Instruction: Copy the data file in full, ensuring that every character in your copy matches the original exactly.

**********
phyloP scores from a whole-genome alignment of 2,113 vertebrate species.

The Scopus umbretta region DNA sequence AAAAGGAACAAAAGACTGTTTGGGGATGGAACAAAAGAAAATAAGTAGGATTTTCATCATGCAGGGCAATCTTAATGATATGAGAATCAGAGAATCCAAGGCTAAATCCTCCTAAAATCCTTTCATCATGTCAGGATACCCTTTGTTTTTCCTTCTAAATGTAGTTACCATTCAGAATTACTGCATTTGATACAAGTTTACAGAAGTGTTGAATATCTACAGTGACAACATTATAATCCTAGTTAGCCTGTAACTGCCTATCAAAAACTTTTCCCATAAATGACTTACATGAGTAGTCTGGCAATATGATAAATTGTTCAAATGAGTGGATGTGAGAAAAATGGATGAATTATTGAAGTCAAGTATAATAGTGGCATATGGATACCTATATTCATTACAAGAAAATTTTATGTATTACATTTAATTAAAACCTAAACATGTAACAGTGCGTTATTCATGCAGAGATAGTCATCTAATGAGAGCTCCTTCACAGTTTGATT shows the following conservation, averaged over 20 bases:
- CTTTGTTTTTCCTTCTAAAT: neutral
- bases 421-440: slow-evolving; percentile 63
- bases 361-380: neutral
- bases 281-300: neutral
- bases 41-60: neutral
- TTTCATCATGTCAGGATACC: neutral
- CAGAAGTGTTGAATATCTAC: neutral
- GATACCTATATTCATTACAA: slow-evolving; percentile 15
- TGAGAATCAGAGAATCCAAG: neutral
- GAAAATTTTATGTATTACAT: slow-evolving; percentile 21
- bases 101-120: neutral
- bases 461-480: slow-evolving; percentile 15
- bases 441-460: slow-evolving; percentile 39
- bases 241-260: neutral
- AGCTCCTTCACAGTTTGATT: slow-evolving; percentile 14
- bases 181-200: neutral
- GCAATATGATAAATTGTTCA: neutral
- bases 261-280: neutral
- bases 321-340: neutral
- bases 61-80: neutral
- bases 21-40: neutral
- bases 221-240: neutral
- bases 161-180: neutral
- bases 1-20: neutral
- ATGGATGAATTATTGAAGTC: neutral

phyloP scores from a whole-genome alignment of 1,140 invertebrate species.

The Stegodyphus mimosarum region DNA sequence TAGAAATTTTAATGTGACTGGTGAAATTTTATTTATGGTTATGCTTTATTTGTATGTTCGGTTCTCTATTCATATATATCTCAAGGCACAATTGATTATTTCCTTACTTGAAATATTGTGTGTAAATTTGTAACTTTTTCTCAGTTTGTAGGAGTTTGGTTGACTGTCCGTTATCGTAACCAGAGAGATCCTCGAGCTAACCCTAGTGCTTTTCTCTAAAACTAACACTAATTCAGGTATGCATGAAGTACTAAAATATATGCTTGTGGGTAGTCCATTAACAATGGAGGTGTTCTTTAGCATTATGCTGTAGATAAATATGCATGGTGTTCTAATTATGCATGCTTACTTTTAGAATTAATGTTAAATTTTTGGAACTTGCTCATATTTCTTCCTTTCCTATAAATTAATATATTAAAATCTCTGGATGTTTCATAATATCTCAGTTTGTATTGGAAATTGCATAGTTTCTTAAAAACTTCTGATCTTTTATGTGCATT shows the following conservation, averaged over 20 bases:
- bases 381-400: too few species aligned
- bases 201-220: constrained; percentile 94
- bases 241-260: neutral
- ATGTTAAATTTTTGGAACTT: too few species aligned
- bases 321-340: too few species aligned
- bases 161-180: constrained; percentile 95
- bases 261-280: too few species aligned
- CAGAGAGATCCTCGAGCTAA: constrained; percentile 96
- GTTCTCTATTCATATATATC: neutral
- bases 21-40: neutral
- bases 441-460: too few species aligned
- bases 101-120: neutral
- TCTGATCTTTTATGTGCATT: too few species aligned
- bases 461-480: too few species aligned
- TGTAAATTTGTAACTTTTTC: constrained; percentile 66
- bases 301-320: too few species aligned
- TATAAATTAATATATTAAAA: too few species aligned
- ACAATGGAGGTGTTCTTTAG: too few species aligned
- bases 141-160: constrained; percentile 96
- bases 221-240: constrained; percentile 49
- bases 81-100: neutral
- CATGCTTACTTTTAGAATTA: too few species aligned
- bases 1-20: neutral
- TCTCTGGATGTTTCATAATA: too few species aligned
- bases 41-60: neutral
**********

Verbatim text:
phyloP scores from a whole-genome alignment of 2,113 vertebrate species.

The Scopus umbretta region DNA sequence AAAAGGAACAAAAGACTGTTTGGGGATGGAACAAAAGAAAATAAGTAGGATTTTCATCATGCAGGGCAATCTTAATGATATGAGAATCAGAGAATCCAAGGCTAAATCCTCCTAAAATCCTTTCATCATGTCAGGATACCCTTTGTTTTTCCTTCTAAATGTAGTTACCATTCAGAATTACTGCATTTGATACAAGTTTACAGAAGTGTTGAATATCTACAGTGACAACATTATAATCCTAGTTAGCCTGTAACTGCCTATCAAAAACTTTTCCCATAAATGACTTACATGAGTAGTCTGGCAATATGATAAATTGTTCAAATGAGTGGATGTGAGAAAAATGGATGAATTATTGAAGTCAAGTATAATAGTGGCATATGGATACCTATATTCATTACAAGAAAATTTTATGTATTACATTTAATTAAAACCTAAACATGTAACAGTGCGTTATTCATGCAGAGATAGTCATCTAATGAGAGCTCCTTCACAGTTTGATT shows the following conservation, averaged over 20 bases:
- CTTTGTTTTTCCTTCTAAAT: neutral
- bases 421-440: slow-evolving; percentile 63
- bases 361-380: neutral
- bases 281-300: neutral
- bases 41-60: neutral
- TTTCATCATGTCAGGATACC: neutral
- CAGAAGTGTTGAATATCTAC: neutral
- GATACCTATATTCATTACAA: slow-evolving; percentile 15
- TGAGAATCAGAGAATCCAAG: neutral
- GAAAATTTTATGTATTACAT: slow-evolving; percentile 21
- bases 101-120: neutral
- bases 461-480: slow-evolving; percentile 15
- bases 441-460: slow-evolving; percentile 39
- bases 241-260: neutral
- AGCTCCTTCACAGTTTGATT: slow-evolving; percentile 14
- bases 181-200: neutral
- GCAATATGATAAATTGTTCA: neutral
- bases 261-280: neutral
- bases 321-340: neutral
- bases 61-80: neutral
- bases 21-40: neutral
- bases 221-240: neutral
- bases 161-180: neutral
- bases 1-20: neutral
- ATGGATGAATTATTGAAGTC: neutral

phyloP scores from a whole-genome alignment of 1,140 invertebrate species.

The Stegodyphus mimosarum region DNA sequence TAGAAATTTTAATGTGACTGGTGAAATTTTATTTATGGTTATGCTTTATTTGTATGTTCGGTTCTCTATTCATATATATCTCAAGGCACAATTGATTATTTCCTTACTTGAAATATTGTGTGTAAATTTGTAACTTTTTCTCAGTTTGTAGGAGTTTGGTTGACTGTCCGTTATCGTAACCAGAGAGATCCTCGAGCTAACCCTAGTGCTTTTCTCTAAAACTAACACTAATTCAGGTATGCATGAAGTACTAAAATATATGCTTGTGGGTAGTCCATTAACAATGGAGGTGTTCTTTAGCATTATGCTGTAGATAAATATGCATGGTGTTCTAATTATGCATGCTTACTTTTAGAATTAATGTTAAATTTTTGGAACTTGCTCATATTTCTTCCTTTCCTATAAATTAATATATTAAAATCTCTGGATGTTTCATAATATCTCAGTTTGTATTGGAAATTGCATAGTTTCTTAAAAACTTCTGATCTTTTATGTGCATT shows the following conservation, averaged over 20 bases:
- bases 381-400: too few species aligned
- bases 201-220: constrained; percentile 94
- bases 241-260: neutral
- ATGTTAAATTTTTGGAACTT: too few species aligned
- bases 321-340: too few species aligned
- bases 161-180: constrained; percentile 95
- bases 261-280: too few species aligned
- CAGAGAGATCCTCGAGCTAA: constrained; percentile 96
- GTTCTCTATTCATATATATC: neutral
- bases 21-40: neutral
- bases 441-460: too few species aligned
- bases 101-120: neutral
- TCTGATCTTTTATGTGCATT: too few species aligned
- bases 461-480: too few species aligned
- TGTAAATTTGTAACTTTTTC: constrained; percentile 66
- bases 301-320: too few species aligned
- TATAAATTAATATATTAAAA: too few species aligned
- ACAATGGAGGTGTTCTTTAG: too few species aligned
- bases 141-160: constrained; percentile 96
- bases 221-240: constrained; percentile 49
- bases 81-100: neutral
- CATGCTTACTTTTAGAATTA: too few species aligned
- bases 1-20: neutral
- TCTCTGGATGTTTCATAATA: too few species aligned
- bases 41-60: neutral